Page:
Sentenced to death in Alabama with nitrogen: he died in atrocious contortions: “Humanity takes a step backwards”


By John

«Tonight Alabama made humanity take a step back. I leave with love, peace and light. Thanks for supporting me. I love you all”. These are the last words of Kenneth Smith, the first condemned man in the world executed with a method never used before and compared by the UN to a possible torture: nitrogen, breathed through a mask until suffocation.

A method also envisaged by two other American states (Mississippi and Oklahoma) as an alternative to the increasingly difficult lethal injection, which Smith survived a year ago after doctors had pierced his hands and arms for over an hour without being able to find the right vein. The execution, the first of the year in the USA after midnight in 2023, has raised indignation and condemnation in the international community, from the Glass Palace to the EU and human rights associations.

“I deeply regret the execution of Kenneth Eugene Smith in Alabama despite serious concerns that this new and untested method of suffocation by nitrogen gas may amount to torture or cruel, inhuman or degrading treatment,” said the High United Nations commissioner for human rights, Volker Turk, urging “all states to implement a moratorium on its use, as a step towards universal abolition”.

The European Union also expressed “deep regret”, recalling that “according to leading experts, this method is a particularly cruel and unusual punishment”, and reiterating that it “firmly opposes the death penalty at all times”.

Silence so far from the White House, despite Joe Biden having committed to the abolition of capital punishment. Last minute appeals to stop the execution were useless: the supreme court rejected them all, even if three liberal judges (Sonia Sotomayor, Elena Kagan and Ketanji Brown Jackson) voted against: «Having failed to kill Smith on the first attempt, Alabama selected him as a guinea pig to test a never-before-tested method of execution.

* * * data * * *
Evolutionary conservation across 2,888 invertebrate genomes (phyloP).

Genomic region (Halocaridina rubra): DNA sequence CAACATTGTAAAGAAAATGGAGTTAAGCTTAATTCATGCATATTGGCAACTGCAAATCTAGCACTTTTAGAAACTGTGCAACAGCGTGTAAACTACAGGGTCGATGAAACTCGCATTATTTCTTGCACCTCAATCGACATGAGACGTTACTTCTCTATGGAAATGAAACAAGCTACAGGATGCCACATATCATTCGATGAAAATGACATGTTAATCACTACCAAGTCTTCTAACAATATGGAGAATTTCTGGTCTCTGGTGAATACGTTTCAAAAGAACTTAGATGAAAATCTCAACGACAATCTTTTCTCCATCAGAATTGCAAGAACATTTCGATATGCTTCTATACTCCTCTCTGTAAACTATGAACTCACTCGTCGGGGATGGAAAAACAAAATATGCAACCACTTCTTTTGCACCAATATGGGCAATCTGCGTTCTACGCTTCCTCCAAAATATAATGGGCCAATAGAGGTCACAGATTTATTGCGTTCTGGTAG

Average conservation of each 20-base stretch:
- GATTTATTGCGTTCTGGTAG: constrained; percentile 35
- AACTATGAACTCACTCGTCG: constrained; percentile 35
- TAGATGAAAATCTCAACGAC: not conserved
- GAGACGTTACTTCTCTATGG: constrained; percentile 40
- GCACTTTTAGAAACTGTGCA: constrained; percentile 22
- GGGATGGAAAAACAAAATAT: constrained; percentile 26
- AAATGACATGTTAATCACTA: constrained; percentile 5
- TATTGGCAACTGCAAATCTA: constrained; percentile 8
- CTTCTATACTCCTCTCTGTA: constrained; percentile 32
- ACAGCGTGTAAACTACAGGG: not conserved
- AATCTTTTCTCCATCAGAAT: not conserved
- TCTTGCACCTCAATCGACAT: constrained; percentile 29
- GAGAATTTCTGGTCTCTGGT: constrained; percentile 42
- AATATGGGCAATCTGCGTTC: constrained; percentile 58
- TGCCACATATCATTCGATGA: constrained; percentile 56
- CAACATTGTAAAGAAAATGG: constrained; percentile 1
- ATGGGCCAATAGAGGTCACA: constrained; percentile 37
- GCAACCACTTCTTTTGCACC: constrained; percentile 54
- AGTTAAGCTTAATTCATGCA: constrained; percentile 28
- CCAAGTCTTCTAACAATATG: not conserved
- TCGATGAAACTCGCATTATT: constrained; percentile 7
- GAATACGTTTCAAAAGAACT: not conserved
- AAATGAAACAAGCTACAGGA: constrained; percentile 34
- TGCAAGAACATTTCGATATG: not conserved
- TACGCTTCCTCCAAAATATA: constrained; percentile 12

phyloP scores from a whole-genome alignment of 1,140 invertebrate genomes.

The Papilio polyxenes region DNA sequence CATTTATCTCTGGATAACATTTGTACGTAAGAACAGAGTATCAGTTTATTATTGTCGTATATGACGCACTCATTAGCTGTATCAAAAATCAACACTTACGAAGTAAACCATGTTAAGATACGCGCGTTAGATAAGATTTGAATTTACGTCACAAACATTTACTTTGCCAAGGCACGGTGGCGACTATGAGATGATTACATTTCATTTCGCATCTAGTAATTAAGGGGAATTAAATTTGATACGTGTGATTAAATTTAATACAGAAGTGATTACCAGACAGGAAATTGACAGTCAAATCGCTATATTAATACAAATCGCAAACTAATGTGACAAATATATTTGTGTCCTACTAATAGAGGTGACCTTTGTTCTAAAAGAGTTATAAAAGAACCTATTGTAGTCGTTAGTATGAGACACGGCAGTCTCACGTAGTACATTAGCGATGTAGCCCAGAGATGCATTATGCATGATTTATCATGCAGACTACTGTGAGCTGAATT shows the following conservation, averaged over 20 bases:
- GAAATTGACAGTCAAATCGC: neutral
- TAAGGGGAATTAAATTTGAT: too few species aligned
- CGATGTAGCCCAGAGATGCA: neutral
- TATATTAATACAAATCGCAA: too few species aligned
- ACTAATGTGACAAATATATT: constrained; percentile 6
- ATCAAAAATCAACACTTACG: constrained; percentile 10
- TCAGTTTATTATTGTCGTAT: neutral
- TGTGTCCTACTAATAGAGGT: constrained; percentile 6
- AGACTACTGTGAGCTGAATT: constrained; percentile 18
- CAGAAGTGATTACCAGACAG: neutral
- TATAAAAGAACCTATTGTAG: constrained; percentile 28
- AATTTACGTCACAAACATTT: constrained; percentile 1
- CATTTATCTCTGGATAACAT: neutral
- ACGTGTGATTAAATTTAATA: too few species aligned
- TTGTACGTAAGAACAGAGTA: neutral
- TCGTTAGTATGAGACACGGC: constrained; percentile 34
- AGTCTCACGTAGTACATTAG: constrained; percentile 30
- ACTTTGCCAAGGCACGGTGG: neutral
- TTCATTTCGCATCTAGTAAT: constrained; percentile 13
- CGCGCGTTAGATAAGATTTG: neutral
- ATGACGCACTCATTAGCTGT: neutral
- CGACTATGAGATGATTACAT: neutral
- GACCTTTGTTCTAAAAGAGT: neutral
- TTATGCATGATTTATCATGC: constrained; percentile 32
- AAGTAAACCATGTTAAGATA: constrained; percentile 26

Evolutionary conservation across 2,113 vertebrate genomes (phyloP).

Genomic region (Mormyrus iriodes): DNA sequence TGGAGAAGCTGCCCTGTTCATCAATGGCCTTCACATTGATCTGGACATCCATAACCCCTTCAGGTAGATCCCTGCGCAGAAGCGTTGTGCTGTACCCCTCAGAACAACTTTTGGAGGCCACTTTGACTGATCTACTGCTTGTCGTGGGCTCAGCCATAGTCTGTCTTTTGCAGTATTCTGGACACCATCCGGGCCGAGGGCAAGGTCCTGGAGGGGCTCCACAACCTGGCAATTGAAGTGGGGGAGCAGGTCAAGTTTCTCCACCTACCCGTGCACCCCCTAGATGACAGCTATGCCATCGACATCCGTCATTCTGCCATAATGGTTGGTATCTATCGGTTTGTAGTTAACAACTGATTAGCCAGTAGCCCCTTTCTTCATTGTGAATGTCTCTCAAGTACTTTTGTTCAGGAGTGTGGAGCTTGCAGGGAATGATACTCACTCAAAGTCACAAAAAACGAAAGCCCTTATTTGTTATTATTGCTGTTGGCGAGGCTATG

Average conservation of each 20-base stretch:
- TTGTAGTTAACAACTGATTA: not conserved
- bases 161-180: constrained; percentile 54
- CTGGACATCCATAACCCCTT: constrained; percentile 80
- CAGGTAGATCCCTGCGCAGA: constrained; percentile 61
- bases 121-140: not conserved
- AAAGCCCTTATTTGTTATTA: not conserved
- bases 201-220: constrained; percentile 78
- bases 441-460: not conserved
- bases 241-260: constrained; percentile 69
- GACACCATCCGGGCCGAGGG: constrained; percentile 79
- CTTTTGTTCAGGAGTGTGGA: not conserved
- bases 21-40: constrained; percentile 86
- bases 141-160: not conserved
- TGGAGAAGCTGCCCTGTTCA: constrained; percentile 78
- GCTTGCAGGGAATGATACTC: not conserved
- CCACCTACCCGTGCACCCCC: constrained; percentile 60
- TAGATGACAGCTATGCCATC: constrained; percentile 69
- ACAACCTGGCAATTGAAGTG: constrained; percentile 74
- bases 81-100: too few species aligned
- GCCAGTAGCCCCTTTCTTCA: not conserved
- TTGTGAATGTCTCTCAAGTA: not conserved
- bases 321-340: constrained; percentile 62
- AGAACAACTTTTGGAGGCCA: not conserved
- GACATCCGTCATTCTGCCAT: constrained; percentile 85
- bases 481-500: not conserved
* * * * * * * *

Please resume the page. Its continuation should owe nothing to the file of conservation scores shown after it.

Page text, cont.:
The world is watching”, wrote one of them, motivating the dissent. Smith was executed Thursday night after spending 34 years on death row in a prison in Alabama, a southern state marked by racism but also by the birth of the African-American civil rights movement. In the previous hours he was visited by his family, two friends, his spiritual advisor and his lawyer. His last dinner was steak and eggs with french fries.

Then they tied him to a stretcher and took him to the death chamber, making him wear the dreaded mask. After the nitrogen delivery began, Smith smiled, turned to his loved ones and nodded to say he loved them. Then “he began to writhe and squirm violently on the stretcher for about two to four minutes, followed by about five minutes of noisy breathing,” said one of the five reporters who witnessed the execution, which lasted a total of 25 minutes. “I had already seen four executions but I have never seen a condemned man squirm like Smith,” he confessed.

“After more than 30 years and several attempts to game the system, Smith has answered for his horrendous crimes,” Alabama Republican Governor Kay Ivey coldly commented. “Justice has been served”, echoed her attorney general Steve Marshall, assuring that nitrogen has proven to be “an effective and humane method of execution”.

State Corrections Commissioner John Hamm assured that everything went as planned and that the condemned man’s movements on the gurney appeared to be involuntary. The experts have an opposite opinion. Smith had been sentenced to life in prison by a jury for killing Elizabeth Sennett in 1988 on commission from her husband, an indebted pastor who wanted to collect the insurance premium and who committed suicide once he was discovered. But the judge canceled the verdict and imposed the death penalty. His accomplice John Forrest Parker had already been executed in 2010.